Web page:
Saturday, June 11, 2011

Off-Color Odonates

This female Libellula quadrimaculata (a.k.a. Four-spotted Skimmer) was encountered near the intersection of Alexander Street and the Eastern Ontario Trail. The dragonfly was foraging in a field of tall grasses, weeds and wildflowers. A small sand-and-rock bottomed creek and the Moira River are nearby. At first I mistook it for a Painted Skimmer as it flew by, but Libellula semifasciata would be a vagrant in this area.

The black patterning at the end of the abdomen and basal patches on the hindwings are correct for a Four-spotted Skimmer. However, not only are the spots at the nodes are larger and darker than the norm, but the wings are barred near their tips. I don't know what to make of this: is it a normal variation? A sport? Are hybrids between L. quarimaculata and L. semifasciata possible? At any rate, it's certainly different ...

The following day I saw another Four-spotted Skimmer with a dark wash near the nodes and wingtips at the same location, and also emailed a copy of the Four-spotted Skimmer photo to David Bree, who kindly responded: "... it is a dead ringer for a 4-spot. The amount of black at the tip of the abdomen is like a 4-spot and not a Painted as well. I don't think the node spots are bigger than normal. All these markers are much more distinct on young four-spots, they do fade with age ... Some pictures I've seen in field guides actually show this species with that same dusky wash though not quite as distinct as yours."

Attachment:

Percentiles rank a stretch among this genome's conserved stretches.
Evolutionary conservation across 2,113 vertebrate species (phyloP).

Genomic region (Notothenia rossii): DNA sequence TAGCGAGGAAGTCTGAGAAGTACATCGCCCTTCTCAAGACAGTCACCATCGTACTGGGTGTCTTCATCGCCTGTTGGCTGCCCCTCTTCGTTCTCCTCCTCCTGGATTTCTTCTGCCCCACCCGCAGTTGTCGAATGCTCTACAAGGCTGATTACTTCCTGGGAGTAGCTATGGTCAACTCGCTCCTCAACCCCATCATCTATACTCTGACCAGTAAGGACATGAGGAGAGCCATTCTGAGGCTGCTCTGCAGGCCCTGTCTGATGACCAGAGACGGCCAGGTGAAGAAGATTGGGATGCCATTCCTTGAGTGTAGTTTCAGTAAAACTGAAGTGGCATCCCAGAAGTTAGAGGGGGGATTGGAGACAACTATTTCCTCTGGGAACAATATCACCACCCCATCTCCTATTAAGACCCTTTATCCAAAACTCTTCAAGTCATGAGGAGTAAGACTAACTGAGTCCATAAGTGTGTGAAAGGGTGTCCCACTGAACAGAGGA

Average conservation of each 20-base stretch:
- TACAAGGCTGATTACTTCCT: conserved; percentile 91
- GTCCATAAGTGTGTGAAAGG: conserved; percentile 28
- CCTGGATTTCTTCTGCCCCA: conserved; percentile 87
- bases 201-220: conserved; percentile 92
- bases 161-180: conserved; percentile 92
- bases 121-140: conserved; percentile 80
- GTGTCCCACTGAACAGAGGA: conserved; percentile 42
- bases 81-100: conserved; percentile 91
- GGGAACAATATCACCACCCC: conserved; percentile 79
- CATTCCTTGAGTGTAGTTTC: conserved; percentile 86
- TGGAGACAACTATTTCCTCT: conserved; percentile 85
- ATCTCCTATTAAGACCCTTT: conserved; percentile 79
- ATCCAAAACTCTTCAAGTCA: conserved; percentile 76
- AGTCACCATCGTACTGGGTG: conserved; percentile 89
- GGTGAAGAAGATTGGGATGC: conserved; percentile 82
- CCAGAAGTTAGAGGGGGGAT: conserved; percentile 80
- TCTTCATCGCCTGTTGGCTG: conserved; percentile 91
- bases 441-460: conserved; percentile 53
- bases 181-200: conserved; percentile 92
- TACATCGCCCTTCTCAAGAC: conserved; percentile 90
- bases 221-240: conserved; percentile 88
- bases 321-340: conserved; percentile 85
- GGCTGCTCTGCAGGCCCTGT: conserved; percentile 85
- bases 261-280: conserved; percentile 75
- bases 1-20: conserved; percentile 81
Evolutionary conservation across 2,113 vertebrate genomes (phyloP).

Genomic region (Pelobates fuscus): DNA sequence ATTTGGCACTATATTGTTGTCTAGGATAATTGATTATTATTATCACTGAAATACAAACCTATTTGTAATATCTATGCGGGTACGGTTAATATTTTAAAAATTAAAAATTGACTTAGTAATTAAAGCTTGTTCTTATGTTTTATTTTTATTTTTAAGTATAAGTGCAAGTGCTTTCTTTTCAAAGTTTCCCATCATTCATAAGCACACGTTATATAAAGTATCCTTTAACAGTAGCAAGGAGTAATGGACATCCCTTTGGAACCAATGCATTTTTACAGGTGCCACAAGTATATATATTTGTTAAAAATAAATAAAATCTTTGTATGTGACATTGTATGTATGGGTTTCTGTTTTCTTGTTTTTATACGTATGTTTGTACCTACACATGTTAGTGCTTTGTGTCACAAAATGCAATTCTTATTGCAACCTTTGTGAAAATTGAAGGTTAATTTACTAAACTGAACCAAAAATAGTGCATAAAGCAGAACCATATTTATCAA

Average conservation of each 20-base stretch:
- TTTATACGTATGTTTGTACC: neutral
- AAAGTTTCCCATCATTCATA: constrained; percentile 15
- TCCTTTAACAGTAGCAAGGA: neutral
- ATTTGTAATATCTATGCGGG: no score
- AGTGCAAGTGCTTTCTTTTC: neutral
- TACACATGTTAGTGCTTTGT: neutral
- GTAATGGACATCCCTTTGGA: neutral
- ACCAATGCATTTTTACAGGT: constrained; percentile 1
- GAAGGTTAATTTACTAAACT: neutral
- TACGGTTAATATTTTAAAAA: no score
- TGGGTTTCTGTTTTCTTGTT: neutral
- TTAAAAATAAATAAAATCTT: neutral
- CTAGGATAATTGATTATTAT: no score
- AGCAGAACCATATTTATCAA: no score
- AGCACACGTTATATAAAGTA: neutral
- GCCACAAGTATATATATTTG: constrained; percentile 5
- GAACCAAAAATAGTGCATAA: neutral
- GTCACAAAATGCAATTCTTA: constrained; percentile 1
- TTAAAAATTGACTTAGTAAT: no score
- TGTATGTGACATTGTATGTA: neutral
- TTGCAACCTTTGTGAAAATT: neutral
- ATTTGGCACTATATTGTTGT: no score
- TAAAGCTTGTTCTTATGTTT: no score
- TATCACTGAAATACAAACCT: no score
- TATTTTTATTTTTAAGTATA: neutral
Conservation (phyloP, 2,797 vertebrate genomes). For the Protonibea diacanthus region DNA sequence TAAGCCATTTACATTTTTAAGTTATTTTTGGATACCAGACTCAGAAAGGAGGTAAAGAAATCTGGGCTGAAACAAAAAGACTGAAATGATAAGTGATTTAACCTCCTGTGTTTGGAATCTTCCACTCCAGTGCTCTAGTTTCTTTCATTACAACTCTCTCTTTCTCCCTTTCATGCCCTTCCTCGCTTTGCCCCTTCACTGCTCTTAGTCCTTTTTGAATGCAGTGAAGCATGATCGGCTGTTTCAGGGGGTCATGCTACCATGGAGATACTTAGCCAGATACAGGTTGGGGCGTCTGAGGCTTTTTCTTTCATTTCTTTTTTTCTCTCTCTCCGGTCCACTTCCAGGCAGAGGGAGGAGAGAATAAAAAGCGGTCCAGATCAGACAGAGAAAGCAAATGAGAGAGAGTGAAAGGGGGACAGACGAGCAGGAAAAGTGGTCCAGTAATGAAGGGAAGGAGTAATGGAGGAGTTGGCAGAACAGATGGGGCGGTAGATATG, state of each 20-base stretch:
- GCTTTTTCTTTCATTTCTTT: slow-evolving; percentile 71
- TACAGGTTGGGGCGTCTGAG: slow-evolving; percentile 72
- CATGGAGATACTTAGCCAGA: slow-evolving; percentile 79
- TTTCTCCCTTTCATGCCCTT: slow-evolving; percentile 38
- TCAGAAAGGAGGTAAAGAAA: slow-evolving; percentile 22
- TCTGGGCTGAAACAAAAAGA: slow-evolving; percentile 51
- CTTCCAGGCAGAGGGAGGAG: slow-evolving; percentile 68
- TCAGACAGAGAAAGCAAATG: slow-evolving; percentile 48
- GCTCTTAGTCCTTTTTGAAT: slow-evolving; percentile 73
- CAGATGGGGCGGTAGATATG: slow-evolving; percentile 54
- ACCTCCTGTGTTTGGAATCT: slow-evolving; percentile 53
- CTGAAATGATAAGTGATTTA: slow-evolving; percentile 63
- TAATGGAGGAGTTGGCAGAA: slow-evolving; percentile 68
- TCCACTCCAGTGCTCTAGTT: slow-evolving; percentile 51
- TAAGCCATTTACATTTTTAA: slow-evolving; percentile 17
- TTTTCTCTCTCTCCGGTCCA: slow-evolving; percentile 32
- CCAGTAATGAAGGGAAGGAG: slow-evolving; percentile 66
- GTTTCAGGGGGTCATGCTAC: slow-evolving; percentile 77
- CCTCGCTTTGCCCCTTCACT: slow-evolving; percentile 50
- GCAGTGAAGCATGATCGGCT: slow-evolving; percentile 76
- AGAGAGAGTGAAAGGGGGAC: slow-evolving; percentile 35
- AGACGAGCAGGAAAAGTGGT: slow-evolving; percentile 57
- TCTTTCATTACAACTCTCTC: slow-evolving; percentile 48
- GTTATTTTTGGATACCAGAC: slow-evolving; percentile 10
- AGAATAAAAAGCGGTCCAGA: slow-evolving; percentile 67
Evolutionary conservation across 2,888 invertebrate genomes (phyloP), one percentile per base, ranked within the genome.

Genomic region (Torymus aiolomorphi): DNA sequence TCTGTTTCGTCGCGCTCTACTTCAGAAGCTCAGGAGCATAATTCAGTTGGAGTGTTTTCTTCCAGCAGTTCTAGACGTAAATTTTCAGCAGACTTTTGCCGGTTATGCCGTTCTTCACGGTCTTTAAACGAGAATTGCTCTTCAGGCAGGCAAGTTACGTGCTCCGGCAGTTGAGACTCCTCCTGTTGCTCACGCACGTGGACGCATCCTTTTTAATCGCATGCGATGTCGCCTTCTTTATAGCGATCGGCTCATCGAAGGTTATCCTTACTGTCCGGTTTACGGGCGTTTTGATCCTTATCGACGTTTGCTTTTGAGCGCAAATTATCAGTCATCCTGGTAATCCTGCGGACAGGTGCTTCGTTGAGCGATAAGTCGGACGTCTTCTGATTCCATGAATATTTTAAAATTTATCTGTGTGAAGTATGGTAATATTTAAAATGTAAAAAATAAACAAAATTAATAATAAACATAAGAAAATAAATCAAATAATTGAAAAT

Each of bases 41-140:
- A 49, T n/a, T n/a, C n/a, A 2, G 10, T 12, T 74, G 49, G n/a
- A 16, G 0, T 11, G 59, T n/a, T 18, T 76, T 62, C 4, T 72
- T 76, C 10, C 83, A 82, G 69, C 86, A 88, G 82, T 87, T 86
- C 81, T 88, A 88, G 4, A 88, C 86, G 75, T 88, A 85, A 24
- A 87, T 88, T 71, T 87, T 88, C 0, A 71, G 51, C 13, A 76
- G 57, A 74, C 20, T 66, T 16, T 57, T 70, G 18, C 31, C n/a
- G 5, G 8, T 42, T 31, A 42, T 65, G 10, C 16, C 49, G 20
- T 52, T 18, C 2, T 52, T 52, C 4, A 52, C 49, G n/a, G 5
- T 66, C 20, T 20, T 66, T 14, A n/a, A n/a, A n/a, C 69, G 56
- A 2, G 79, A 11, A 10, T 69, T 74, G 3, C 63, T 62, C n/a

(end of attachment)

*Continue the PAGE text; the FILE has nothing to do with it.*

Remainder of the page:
Another anomalous odonate: a female Dot-tailed Whiteface with a generous amount of amber at its bases of its wings. Now and again I've encountered Leucorrhinia intacta with a bit of color but this really caught my eye as the dragonfly hovered above the grass.